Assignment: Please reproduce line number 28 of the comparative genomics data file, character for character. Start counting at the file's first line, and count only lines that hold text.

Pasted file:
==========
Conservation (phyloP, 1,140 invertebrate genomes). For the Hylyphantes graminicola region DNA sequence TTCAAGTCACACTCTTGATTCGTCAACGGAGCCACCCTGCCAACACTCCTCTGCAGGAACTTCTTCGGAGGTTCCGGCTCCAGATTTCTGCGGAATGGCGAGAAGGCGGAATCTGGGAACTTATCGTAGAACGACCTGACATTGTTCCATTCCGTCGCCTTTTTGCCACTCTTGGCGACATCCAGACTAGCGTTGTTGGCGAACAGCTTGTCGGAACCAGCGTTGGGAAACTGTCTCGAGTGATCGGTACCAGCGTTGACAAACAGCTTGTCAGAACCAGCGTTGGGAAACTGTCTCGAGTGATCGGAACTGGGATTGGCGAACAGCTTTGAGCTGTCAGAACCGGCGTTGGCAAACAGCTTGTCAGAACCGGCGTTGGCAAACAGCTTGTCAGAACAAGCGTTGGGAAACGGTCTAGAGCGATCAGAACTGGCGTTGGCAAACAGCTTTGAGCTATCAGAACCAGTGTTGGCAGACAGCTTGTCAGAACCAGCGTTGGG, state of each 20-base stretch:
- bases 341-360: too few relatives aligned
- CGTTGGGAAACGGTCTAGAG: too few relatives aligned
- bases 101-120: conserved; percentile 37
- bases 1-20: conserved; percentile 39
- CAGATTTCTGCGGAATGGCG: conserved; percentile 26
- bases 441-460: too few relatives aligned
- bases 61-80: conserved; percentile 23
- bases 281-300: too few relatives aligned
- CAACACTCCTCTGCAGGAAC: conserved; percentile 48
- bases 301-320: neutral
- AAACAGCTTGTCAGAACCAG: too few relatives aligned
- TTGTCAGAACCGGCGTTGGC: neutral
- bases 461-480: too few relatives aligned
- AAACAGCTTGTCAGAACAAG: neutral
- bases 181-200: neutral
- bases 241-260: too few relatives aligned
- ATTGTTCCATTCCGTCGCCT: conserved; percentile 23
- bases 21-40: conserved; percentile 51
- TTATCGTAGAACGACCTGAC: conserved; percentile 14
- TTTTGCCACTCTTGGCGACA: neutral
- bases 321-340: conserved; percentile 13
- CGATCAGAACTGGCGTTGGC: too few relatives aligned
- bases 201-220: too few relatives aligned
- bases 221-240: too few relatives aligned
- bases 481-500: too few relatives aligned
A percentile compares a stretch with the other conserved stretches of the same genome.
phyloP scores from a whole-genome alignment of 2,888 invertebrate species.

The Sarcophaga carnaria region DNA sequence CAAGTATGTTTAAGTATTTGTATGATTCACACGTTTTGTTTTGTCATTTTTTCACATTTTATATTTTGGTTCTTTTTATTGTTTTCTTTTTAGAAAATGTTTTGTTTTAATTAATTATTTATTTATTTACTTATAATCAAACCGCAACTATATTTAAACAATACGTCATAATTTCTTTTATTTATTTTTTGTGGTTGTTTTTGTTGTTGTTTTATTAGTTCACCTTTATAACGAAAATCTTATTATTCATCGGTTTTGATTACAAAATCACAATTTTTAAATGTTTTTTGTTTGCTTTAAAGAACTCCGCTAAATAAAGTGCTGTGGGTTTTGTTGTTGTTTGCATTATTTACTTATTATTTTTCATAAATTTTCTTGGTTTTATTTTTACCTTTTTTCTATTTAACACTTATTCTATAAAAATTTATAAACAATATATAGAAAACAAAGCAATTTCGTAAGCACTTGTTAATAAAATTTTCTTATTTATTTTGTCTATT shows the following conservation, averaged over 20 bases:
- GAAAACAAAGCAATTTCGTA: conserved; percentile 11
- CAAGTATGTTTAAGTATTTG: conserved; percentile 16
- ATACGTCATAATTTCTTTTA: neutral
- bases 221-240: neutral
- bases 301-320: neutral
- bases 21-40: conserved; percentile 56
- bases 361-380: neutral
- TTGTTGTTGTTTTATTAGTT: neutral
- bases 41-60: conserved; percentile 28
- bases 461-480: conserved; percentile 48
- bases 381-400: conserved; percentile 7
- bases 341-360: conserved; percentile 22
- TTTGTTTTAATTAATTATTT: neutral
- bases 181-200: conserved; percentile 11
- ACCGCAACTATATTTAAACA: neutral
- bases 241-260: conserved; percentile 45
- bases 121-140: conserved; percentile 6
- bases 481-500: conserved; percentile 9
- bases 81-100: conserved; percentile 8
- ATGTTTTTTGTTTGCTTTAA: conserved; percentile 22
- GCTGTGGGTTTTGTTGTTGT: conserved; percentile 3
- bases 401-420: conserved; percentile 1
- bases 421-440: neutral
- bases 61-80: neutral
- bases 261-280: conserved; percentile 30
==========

phyloP scores from a whole-genome alignment of 2,888 invertebrate species.